Bennett agreed with a plan for the state to raise the state's 3.9 percent taxation rate to 4.7 percent - where it was before Gov. Engler came into office. But he would agree to place an end date on the tax so it isn't permanent, in order to allow the state to get itself out of its financial hole. "We're off on a tangent that somehow we can cut our way out of this," he said. "We're at the point where cuts aren't going to do us any good."

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Granholm lays out plan for 'investment' in Michigan

By Marty Mulcahy
Managing Editor

LANSING - Gov. Jennifer Granholm told Michigan Building and Construction Trades Council delegates that Michigan's job and budgetary woes are rooted in a state that has 630 percent more manufacturing jobs than any other.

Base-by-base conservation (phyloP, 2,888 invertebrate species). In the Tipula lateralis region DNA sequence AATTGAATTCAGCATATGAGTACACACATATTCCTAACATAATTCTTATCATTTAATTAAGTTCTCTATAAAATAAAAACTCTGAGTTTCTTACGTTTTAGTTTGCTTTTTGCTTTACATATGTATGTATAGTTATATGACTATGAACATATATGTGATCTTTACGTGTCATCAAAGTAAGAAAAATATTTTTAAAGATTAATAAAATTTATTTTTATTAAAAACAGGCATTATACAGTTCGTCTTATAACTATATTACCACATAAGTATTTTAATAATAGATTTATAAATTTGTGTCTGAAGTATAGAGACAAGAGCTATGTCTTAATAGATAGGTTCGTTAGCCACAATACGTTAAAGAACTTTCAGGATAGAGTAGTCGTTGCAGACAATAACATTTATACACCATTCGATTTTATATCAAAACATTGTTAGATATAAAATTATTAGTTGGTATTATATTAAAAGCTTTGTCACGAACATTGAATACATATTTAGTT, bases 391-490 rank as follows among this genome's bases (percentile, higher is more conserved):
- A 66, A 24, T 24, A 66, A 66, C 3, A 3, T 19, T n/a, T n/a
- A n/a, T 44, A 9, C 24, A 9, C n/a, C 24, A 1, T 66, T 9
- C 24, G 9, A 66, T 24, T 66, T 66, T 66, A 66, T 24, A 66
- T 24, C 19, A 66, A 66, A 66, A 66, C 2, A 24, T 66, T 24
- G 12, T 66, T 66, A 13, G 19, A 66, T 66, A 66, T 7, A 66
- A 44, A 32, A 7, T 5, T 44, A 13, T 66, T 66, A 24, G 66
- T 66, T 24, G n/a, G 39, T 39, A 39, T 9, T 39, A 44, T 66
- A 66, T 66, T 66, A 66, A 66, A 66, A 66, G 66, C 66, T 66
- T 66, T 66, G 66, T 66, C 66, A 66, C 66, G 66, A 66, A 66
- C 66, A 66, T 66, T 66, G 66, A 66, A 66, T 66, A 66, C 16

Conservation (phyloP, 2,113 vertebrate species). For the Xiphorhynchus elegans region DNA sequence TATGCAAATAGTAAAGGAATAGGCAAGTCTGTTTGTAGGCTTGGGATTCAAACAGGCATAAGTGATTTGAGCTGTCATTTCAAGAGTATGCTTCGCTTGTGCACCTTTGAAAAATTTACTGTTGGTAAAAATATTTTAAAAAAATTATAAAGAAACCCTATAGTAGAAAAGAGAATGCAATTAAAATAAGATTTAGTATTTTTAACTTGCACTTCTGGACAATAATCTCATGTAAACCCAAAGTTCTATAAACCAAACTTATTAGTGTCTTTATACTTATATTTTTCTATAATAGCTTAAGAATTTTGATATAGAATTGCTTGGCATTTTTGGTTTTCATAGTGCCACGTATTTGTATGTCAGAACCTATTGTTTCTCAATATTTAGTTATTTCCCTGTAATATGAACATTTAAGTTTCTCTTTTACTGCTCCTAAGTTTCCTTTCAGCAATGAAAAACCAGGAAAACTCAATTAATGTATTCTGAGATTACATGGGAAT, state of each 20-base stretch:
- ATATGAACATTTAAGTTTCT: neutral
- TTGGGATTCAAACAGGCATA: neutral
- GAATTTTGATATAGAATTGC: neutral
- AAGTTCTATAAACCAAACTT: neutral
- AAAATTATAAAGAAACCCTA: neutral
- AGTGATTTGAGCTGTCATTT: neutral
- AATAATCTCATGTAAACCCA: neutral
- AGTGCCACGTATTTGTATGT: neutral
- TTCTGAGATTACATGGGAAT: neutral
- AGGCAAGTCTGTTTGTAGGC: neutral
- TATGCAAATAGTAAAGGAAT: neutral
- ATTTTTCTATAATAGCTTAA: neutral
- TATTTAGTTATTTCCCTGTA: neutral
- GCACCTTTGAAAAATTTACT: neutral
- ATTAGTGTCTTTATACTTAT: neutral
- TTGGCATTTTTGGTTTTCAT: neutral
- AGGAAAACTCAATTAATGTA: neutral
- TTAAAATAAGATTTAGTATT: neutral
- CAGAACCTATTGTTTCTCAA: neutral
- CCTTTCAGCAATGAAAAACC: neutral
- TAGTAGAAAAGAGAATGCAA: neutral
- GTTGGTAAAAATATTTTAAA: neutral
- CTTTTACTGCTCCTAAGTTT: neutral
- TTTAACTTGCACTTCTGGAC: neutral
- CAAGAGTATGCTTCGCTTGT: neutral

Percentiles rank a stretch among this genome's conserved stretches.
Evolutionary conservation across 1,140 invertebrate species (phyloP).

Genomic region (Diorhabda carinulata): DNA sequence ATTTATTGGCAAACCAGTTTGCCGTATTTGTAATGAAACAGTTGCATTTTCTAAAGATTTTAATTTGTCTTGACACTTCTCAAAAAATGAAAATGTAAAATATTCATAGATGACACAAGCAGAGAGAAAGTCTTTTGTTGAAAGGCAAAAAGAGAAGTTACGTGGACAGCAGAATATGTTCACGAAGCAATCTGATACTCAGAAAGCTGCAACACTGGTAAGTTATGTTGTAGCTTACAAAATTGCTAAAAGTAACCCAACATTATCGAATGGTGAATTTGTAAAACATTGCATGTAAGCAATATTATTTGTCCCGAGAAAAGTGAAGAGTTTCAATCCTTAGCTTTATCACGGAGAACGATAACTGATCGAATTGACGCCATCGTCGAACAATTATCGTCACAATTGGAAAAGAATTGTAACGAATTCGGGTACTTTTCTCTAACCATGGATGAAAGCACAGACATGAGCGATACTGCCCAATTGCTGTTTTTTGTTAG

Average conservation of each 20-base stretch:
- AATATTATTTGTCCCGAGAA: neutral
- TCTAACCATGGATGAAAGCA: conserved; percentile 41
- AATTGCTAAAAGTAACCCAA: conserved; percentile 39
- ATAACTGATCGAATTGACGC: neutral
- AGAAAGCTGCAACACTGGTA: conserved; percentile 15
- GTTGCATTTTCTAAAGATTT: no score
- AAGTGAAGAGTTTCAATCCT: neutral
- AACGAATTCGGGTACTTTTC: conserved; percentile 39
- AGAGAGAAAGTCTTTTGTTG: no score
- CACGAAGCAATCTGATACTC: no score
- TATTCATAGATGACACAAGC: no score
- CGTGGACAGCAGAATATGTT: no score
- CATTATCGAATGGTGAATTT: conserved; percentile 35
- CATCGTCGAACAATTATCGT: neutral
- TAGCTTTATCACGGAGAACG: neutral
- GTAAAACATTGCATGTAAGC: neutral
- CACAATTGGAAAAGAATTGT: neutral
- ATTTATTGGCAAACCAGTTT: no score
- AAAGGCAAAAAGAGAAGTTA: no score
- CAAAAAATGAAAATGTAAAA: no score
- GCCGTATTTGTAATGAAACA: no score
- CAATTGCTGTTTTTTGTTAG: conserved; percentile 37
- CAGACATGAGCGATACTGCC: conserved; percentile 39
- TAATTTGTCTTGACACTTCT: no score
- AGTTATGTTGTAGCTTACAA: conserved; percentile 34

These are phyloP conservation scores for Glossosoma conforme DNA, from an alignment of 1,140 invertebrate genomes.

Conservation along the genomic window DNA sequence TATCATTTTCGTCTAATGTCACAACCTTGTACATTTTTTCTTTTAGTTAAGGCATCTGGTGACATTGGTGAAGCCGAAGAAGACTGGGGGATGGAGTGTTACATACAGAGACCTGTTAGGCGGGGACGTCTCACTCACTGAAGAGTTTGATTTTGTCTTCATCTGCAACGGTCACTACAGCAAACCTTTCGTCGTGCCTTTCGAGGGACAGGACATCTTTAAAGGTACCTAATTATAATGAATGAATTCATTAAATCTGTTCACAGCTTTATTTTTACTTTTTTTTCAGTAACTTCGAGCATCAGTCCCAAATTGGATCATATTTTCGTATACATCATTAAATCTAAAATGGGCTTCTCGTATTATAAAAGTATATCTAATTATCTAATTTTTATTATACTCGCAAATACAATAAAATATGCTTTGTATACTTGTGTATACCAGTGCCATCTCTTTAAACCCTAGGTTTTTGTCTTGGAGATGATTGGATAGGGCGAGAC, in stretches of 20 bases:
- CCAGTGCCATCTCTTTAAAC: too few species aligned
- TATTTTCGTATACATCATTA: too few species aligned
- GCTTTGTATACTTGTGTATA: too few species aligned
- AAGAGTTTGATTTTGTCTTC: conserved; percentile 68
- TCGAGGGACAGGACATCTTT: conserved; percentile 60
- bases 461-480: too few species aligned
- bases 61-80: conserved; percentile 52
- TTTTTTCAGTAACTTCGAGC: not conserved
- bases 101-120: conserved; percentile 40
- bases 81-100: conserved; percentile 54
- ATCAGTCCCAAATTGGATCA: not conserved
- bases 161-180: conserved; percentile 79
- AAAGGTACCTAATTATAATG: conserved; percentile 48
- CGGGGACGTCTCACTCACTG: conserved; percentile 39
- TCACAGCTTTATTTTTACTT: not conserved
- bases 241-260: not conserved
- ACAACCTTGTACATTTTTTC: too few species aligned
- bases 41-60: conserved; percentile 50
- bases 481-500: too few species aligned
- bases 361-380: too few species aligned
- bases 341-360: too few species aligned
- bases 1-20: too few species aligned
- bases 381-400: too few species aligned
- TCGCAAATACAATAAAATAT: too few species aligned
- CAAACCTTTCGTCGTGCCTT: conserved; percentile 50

And those manufacturing jobs are leaving Michigan in record numbers, pushed out by global competition and lower wages abroad, which is in turn causing a ripple effect in job losses in the service economy and other areas.

"We have to have the courage to invest in our state, in building the next Michigan," Granholm said in comments directed at the building trades. "We can't make an investment in roads, bridges and universities in our state without new revenue."

By "investment," Granholm meant raise taxes. It isn't a popular idea with anyone, which the governor acknowledged. But she said the proposal she has on the table, a 2 percent tax increase on various services, was found to be the lesser of other evils with Michigan voters by internal polling.

That service tax increase idea doesn't appear to be going anywhere in the Republican-led Michigan Senate, or even the Democratic-led Michigan House. But whether its greater "investment," or unprecedented cuts in state services, the state's lawmakers will have to come up with a plan in a manner of weeks, since the state's Constitution requires a balanced budget.

Granholm's told building trades delegates: